myDBR allows you to create new extensions and modify existing extensions using the extension API. The API is very simple and allows you to write new commands for the myDBR language and implement new functionality.


A myDBR report can contain multiple result sets (single query result rows). Each of these result sets (the raw data) is passed to the result set handlers. myDBR comes with built-in result set handlers (table, cross-tabulation, charts, Graphviz elements, etc.). myDBR extensions consist of myDBR language commands and associated result set handlers you can define yourself. For example, the Google Maps extension defines the dbr.googlemaps command and implements the Google Maps mashup functionality.

myDBR extensions consist of one or more myDBR commands (dbr.*) associated with the actual implementation of the extension. Commands can have a variable number of parameters.

Extensions are written in PHP. Extensions that ship with myDBR reside in the extensions directory. Each extension has its own subdirectory under extensions. The user can also define their own extensions, which will be placed in the user/extensions directory. The name of the directory is the same as the extension name. The PHP files, extensions.php and user/extensions.php, contain the declarations for each extension. This file is read during report processing, and all active extensions introduced in the file are taken into use.

A special case of a myDBR extension is a pass-through extension, whose purpose is to take raw myDBR query data, process it, and pass the result back to myDBR result handlers. The result set from the pass-through extension can be completely different from the original data.

Extension definition in extensions.php

The extensions.php-file and user/extensions.php-file declare the $dbr_extensions-array which contains the declarations for each extensions in following format:

$dbr_extensions = array (
  'MY_EXTENSION_NAME' => array(
    'enabled' => true,
    'php' => 'MY_EXTENSION_FILE.php', 
    'row_by_row_initialization' => 'ROW_BY_ROW_INIT_FUNCTION',
    'row_by_row_data_row' => 'ROW_BY_ROW_DATA_ROW_FUNCTION', 
    'row_by_row_finish' => 'ROW_BY_ROW_FINISH_FUNCTION',
    'single_pass_call' => 'SINGLE_PASS_CALL_FUNCTION', 
    'javascript' => array('MY_JAVASCRIPT.js'), 
    'passthrough' => false,
    'cmds' => array(
      array (
        'cmd' => 'dbr.MY_COMMAND',
        'sqleditor.doc' => array('info' => 'This is documentation for the command', 'example' => 'dbr.MY_COMMAND options', 'url' => 'http://url_to_help_page'),
        'MY_PARAMETER' => 1, // Has one parameter which is mandatory (1)

$dbr_extensions-array elements are the extensions declared. The key of each element (MY_EXTENSION_NAME) is the subdirectory where the extension implementation resides.

For each extension following array key elements are defined:

  • enabled Determines if the extension is active. If the extension is disabled, myDBR will not recognize the commands and will not include the extension's javascript in the <HEAD> section
  • autoload myDBR loads the extension's resources (JavaScript / CSS) automatically to all reports if the flag is enabled. If not, the extension needs to be marked part of a report in report info.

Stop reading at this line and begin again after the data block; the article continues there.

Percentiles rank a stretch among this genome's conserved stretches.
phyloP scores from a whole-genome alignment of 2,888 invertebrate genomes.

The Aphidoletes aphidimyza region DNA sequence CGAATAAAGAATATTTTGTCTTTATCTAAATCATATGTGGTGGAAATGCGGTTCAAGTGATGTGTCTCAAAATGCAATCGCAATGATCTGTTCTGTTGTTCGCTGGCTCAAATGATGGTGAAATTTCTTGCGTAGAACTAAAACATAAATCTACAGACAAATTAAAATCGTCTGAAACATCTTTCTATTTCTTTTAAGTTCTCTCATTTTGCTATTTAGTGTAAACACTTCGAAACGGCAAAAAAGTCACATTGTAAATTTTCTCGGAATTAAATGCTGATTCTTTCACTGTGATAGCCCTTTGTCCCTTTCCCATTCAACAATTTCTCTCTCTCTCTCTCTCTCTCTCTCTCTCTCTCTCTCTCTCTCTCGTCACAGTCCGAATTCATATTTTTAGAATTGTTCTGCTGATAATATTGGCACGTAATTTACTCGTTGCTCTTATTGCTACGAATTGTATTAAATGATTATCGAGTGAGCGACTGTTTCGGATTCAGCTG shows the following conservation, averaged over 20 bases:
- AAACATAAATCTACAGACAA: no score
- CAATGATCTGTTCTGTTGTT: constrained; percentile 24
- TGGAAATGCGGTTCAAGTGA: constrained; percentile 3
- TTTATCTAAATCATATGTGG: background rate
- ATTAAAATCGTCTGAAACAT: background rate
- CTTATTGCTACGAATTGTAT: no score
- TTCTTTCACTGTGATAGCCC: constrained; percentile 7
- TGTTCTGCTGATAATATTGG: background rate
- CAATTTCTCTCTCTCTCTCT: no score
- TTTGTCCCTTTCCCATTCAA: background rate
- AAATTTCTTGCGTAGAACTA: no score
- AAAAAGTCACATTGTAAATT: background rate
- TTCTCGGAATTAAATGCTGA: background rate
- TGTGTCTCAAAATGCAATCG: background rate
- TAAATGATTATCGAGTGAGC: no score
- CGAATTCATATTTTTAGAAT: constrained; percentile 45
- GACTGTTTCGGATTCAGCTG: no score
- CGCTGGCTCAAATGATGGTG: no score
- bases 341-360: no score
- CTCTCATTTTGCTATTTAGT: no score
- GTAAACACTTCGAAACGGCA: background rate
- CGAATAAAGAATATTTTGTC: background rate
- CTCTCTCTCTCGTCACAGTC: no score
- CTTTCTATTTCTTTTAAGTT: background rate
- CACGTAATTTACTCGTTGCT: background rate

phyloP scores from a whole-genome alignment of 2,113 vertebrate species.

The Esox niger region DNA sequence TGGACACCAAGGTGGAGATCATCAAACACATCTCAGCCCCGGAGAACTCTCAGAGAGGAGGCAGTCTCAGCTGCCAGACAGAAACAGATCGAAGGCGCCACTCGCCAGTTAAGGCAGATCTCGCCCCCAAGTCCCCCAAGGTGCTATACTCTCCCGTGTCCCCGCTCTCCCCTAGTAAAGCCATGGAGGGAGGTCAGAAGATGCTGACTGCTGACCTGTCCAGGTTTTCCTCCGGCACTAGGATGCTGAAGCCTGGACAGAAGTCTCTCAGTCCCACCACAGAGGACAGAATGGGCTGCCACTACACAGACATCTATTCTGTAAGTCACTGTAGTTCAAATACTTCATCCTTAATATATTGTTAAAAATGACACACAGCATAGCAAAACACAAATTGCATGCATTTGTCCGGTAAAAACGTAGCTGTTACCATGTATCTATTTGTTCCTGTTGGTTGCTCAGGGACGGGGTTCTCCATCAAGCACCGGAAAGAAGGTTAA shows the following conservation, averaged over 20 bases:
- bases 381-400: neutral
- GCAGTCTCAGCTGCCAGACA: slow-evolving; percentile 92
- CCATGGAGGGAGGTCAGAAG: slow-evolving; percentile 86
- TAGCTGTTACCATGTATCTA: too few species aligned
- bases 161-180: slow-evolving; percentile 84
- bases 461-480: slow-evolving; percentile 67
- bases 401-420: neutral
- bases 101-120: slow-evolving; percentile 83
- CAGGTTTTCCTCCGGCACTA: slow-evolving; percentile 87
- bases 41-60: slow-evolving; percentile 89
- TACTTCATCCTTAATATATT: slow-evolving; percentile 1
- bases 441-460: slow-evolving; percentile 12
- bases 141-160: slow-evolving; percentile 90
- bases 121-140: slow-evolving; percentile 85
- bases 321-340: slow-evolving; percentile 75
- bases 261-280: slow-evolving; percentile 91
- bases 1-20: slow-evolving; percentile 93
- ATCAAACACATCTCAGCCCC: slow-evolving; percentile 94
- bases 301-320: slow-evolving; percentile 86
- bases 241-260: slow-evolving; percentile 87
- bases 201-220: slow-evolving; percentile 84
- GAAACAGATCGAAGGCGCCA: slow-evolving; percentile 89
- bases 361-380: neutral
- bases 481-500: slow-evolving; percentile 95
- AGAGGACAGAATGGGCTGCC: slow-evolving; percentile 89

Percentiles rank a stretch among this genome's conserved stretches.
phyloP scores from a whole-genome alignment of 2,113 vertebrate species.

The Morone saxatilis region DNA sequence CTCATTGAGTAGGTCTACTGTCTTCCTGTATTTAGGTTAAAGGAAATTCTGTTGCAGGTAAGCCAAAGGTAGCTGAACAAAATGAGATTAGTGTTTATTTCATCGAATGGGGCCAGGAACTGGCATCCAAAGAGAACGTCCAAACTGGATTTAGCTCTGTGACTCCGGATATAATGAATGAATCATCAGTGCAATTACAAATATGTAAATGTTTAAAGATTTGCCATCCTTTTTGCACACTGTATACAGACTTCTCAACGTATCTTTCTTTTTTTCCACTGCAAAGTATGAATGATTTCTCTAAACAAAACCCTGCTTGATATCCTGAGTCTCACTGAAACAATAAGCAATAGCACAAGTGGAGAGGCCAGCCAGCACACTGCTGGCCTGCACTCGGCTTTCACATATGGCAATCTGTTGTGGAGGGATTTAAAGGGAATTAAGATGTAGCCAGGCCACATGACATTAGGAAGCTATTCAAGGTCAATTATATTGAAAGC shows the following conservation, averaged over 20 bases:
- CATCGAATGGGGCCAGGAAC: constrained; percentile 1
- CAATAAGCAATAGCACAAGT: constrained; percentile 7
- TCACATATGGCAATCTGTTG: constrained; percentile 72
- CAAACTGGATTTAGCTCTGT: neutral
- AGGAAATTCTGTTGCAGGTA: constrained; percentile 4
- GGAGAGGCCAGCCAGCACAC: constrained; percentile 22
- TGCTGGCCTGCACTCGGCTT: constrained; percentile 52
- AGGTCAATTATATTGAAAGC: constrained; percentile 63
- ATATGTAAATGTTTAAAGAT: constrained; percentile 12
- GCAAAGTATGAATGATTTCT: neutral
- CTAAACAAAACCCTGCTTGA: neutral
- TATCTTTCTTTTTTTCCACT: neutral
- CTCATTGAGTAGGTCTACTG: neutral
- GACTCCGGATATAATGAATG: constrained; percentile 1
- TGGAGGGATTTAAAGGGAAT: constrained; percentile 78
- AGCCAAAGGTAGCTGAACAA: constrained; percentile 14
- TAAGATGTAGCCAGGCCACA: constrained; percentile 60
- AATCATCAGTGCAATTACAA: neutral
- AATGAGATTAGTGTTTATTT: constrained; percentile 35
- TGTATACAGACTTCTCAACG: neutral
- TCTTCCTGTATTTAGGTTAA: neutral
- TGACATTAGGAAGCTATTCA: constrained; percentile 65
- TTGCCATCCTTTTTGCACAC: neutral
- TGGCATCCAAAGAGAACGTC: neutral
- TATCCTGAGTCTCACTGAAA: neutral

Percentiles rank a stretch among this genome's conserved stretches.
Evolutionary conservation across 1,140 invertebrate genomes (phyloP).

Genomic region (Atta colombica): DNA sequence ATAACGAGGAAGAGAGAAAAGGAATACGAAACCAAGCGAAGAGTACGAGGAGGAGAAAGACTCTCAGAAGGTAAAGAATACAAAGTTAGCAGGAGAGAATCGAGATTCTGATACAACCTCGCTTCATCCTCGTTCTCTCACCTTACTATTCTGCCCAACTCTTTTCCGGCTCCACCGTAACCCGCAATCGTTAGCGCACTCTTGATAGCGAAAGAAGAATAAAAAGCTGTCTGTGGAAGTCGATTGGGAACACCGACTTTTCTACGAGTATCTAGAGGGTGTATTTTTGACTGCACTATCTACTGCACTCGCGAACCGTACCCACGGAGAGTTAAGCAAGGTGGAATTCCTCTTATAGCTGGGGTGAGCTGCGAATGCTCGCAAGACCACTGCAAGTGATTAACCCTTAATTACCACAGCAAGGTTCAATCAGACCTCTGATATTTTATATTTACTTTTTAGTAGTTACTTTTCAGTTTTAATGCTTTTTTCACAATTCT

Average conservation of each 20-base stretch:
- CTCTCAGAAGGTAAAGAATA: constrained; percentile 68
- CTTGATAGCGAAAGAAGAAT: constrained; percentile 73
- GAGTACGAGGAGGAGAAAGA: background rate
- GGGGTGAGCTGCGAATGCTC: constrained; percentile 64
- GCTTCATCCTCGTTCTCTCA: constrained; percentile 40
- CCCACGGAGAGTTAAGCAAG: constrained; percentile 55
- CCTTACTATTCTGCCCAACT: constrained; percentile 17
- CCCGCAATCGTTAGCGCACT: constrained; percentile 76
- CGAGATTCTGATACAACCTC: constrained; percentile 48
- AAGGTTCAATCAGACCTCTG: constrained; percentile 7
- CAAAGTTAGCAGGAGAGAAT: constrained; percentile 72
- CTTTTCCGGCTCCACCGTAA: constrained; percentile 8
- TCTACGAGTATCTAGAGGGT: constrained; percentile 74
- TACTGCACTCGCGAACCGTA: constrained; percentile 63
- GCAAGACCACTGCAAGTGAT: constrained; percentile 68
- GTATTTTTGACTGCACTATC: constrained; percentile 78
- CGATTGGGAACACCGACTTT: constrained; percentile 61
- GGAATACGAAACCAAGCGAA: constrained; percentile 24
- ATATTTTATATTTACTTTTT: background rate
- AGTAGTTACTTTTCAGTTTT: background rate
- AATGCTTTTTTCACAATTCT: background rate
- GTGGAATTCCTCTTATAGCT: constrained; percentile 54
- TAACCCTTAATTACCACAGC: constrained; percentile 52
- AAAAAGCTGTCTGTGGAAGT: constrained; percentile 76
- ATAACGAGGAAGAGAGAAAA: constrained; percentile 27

• javascript If the extensions require a JavaScript file to be included in the <HEAD>-section, put the path to your JavaScript(s) in this array. If none is required, leave the array empty.
  • css If the extensions require a separate CSS file to be included in the <HEAD>-section, put the path to your CSS(s) in this array. If none is required, leave the array empty.
  • php Name of the extension implementation file. If the extension is enabled, myDBR will include this file when processing the report. Put only the filename here. The include is done from the extensions/MY_EXTENSION_NAME-directory.
  • row_by_row_initialization In row-by-row handling, this function is called before any data row is sent to the extension.
  • row_by_row_data_row This function is called for each data row when using the row-by-row handling. The function gets an array of data values as a parameter.
  • row_by_row_finish When all the rows have been processed by the extension in row-by-row handling, this function will be called without parameters.
  • single_pass_call myDBR will first read all the data from the database and then pass all of them in a array to extension
  • cmds This will declare the commands associated for the extension. The first command is treated as the main extension command that will trigger the execution. Subsequent commands can be used as options and should be used before the main extension command in the reports. For each command, there is an array element that contains the actual command ('cmd'), optional SQL Editor help (sqleditor.doc) definition, and the named parameters. The parameters ('MY_PARAMETER) can be set as mandatory (1) or optional (0).
  • mydbrextension If defined, the extension is part of myDBR supplied extensions and can be found in mydbr/extensions/extensions.php. User-defined extensions should be declared in mydbr/user/extensions/extensions.php.
  • passthrough The extension passes the processed data back to myDBR

Processing the Result Set

The result sets from myDBR can be processed in a single pass or row by row (a pass-through extension handles data in a single pass). The method you should choose depends on the functionality required and the number of data rows to be processed. If the number of data rows is small, it might be easier to use the single-pass approach. Choose the row-by-row method if the number of data rows is large, thus lowering the memory requirement for the server (for the cached data).

Single-pass Processing

In single-pass processing, myDBR parses the result into an array and then passes the data to the extension (see 'single_pass_call' below) in one call. In addition to the data array itself, additional information of the result set (column data types, column lengths, result set id) is passed on to the extension function.